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An excerpt from www.HouseOfNames.com archives copyright 2000 - 2016


The Eatherege name is an important part of the history of the ancient Anglo-Saxon tribes of Britain. Eatherege is derived from the name Aldrich. The surname Eatherege originally derived from the Old English word aeoelric, which later became the name Aldrich.

Eatherege Early Origins



The surname Eatherege was first found in Berkshire, where they held a family seat from very ancient times, some say well before the Norman Conquest and the arrival of Duke William at Hastings in 1066 A.D.

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Eatherege Spelling Variations


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Eatherege Spelling Variations



Before the last few hundred years, the English language had no fast system of spelling rules. For that reason, spelling variations are commonly found in early Anglo-Saxon surnames. Over the years, many variations of the name Eatherege were recorded, including Etheridge, Etheredge, Etherege, Etherige, Ettridge, Etridge, Attridge and many more.

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Eatherege Early History


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Eatherege Early History



This web page shows only a small excerpt of our Eatherege research. Another 131 words (9 lines of text) covering the years 1086, 1588, 1636, 1692, 1664, 1668 and 1676 are included under the topic Early Eatherege History in all our PDF Extended History products and printed products wherever possible.

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Eatherege Early Notables (pre 1700)


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Eatherege Early Notables (pre 1700)



Notables of the family at this time include Sir James Etheridge; George Etherege or Ethrygg (in Latin Edrycus) ( fl. 1588), an English classical scholar and physician; and Sir George Etherege (c.1636-1692), born in Maidenhead...

Another 34 words (2 lines of text) are included under the topic Early Eatherege Notables in all our PDF Extended History products and printed products wherever possible.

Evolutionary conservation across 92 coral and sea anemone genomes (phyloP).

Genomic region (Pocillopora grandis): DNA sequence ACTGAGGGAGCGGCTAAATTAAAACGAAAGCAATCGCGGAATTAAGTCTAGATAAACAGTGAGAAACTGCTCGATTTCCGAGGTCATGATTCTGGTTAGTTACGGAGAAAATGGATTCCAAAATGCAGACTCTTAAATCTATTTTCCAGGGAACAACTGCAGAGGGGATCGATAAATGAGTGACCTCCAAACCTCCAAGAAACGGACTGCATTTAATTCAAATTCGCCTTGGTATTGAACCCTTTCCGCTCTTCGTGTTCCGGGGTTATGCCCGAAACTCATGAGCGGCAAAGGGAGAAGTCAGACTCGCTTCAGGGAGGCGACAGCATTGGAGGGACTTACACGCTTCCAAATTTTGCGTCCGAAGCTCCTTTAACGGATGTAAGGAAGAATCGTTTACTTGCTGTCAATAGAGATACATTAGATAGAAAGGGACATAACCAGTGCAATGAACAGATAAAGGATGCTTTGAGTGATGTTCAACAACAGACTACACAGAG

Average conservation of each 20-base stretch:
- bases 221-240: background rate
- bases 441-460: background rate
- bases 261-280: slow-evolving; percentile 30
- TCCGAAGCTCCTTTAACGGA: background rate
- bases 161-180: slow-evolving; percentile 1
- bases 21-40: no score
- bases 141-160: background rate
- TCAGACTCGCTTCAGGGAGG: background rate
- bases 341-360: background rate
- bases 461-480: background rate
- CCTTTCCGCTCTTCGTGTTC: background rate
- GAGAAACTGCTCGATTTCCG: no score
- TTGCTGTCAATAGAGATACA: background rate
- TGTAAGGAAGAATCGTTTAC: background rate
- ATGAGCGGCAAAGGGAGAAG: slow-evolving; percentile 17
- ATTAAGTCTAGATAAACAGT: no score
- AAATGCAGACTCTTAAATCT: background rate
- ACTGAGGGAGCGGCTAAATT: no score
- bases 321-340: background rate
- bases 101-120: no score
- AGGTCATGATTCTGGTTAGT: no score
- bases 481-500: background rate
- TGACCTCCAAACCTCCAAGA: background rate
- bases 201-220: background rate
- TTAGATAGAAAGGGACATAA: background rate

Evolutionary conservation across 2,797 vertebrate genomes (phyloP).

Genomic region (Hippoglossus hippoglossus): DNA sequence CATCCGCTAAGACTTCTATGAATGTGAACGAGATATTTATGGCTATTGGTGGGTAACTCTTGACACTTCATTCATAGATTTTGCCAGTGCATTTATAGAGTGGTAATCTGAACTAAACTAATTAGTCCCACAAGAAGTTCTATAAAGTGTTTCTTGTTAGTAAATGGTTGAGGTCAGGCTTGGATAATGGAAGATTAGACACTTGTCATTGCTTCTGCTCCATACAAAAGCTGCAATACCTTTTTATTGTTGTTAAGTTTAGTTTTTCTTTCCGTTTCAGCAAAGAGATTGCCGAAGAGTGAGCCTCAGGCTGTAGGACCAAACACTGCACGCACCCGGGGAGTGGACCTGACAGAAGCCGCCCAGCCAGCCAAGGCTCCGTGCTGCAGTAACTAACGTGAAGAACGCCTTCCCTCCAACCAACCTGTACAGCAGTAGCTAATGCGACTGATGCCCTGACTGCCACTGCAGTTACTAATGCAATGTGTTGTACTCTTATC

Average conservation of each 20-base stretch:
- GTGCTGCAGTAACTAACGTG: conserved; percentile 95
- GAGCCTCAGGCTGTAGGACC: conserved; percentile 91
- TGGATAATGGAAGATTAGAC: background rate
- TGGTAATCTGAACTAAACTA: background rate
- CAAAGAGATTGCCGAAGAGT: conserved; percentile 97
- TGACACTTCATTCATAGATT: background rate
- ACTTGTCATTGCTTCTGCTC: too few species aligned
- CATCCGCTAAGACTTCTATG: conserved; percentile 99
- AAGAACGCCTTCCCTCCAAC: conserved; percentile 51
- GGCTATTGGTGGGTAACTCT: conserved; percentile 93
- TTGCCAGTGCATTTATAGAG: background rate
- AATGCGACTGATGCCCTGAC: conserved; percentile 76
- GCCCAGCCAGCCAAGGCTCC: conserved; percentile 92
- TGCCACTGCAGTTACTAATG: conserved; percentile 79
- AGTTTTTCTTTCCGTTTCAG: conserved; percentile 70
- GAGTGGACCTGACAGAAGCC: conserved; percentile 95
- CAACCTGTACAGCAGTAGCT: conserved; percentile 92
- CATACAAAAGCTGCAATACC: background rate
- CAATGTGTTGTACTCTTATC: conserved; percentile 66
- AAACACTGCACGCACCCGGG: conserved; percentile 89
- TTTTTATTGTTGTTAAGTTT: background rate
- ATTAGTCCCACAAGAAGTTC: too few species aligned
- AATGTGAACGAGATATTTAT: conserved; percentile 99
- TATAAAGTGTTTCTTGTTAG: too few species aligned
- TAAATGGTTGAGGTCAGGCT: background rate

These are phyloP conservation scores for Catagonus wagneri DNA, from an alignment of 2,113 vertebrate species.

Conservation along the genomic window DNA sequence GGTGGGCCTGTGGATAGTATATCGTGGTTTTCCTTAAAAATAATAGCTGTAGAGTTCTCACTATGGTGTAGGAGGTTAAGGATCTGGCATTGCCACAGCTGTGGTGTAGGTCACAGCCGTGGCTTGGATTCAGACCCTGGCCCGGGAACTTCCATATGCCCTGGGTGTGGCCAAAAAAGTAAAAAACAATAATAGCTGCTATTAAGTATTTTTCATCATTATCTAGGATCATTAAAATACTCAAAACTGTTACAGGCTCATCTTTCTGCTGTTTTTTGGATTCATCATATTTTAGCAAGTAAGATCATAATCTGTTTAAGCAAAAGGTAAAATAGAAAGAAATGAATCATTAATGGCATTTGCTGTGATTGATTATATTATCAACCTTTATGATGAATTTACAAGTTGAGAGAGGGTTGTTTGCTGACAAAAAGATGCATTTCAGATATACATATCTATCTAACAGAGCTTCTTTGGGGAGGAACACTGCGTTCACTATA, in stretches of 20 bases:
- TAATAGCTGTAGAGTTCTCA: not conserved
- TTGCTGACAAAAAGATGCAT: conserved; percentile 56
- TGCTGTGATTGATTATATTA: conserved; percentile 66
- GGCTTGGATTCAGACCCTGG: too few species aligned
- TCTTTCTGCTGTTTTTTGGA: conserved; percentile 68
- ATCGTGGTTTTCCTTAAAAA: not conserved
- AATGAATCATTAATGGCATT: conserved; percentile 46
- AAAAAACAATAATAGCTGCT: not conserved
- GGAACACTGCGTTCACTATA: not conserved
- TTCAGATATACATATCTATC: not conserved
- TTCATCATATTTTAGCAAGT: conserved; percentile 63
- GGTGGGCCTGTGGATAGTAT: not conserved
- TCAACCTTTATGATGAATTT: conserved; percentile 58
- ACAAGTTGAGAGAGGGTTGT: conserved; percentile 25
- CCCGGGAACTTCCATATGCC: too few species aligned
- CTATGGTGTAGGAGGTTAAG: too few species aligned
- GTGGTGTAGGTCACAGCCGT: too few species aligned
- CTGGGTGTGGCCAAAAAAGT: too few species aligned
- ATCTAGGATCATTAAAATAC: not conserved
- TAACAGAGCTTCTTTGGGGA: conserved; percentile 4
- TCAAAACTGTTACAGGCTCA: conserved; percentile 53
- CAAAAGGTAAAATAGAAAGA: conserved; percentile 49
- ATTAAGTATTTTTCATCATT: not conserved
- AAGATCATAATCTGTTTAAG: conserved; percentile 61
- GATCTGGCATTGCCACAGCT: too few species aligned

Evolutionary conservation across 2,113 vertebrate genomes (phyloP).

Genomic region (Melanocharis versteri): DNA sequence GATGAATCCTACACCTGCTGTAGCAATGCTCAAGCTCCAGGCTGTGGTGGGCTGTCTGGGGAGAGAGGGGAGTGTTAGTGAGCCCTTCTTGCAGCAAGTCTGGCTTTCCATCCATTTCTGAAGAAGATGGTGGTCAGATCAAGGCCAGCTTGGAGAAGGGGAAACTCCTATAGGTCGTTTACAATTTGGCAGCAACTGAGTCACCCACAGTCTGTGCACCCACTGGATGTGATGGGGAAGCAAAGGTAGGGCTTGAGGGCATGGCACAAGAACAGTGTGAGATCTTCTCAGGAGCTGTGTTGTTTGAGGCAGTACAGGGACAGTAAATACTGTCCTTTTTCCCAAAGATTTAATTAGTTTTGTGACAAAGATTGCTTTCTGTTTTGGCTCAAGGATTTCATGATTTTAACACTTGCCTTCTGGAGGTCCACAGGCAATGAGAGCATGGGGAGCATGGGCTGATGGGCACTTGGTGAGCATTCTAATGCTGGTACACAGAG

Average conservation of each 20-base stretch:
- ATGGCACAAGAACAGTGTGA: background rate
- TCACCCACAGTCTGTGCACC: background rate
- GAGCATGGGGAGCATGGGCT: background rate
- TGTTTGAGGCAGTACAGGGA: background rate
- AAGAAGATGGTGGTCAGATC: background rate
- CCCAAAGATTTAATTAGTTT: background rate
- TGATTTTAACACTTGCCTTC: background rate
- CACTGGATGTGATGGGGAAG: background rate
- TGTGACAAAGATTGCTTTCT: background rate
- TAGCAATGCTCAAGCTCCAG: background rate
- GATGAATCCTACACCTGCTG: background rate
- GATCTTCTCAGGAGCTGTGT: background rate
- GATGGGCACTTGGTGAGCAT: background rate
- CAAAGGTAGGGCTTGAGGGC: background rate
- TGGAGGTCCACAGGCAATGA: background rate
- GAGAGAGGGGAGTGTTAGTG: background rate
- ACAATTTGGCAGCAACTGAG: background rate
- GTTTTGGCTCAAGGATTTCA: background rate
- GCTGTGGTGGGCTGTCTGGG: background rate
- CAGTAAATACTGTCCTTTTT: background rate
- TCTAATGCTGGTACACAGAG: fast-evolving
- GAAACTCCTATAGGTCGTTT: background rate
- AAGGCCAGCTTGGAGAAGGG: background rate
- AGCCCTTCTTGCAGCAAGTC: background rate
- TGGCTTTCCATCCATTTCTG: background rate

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The Great Migration


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The Great Migration



To escape oppression and starvation at that time, many English families left for the "open frontiers" of the New World with all its perceived opportunities. In droves people migrated to the many British colonies, those in North America in particular, paying high rates for passages in cramped, unsafe ships. Although many of the settlers did not make the long passage alive, those who did see the shores of North America perceived great opportunities before them. Many of the families that came from England went on to make essential contributions to the emerging nations of Canada and the United States. Research into various historical records revealed some of first members of the Eatherege family emigrate to North America: Henry Etheridge who settled in Virginia in 1654; Sarah Etheridge who settled in New England in 1773; Thomas Etheridge settled in Maryland in 1722. From these settlers was descended the distinguished family of the U.S.A. as recorded in Burke's..

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Eatherege Family Crest Products


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Eatherege Family Crest Products




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See Also


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See Also




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Citations


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Citations



    Other References

    1. Marcharn, Frederick George. A Constitutional History of Modern England 1485 to the Present. London: Harper and Brothers, 1960. Print.
    2. Markale, J. Celtic Civilization. London: Gordon & Cremonesi, 1976. Print.
    3. Egle, William Henry. Pennsylvania Genealogies Scotch-Irish and German. Harrisburg: L.S. Hart, 1886. Print.
    4. Cook, Chris. English Historical Facts 1603-1688. London: MacMillan, 1980. Print.
    5. Mills, A.D. Dictionary of English Place-Names. Oxford: Oxford University Press, 1991. Print. (ISBN 0-19-869156-4).
    6. Colletta, John P. They Came In Ships. Salt Lake City: Ancestry, 1993. Print.
    7. Leeson, Francis L. Dictionary of British Peerages. Baltimore: Genealogical Publishing, 1986. Print. (ISBN 0-8063-1121-5).
    8. Hinde, Thomas Ed. The Domesday Book England's Heritage Then and Now. Surrey: Colour Library Books, 1995. Print. (ISBN 1-85833-440-3).
    9. Library of Congress. American and English Genealogies in the Library of Congress. Baltimore: Genealogical Publishing, 1967. Print.
    10. Williams, Dr Ann. And G.H. Martin, Eds. Domesday Book A Complete Translation. London: Penguin, 1992. Print. (ISBN 0-141-00523-8).
    11. ...

    The Eatherege Family Crest was acquired from the Houseofnames.com archives. The Eatherege Family Crest was drawn according to heraldic standards based on published blazons. We generally include the oldest published family crest once associated with each surname.

    This page was last modified on 13 November 2014 at 08:55.

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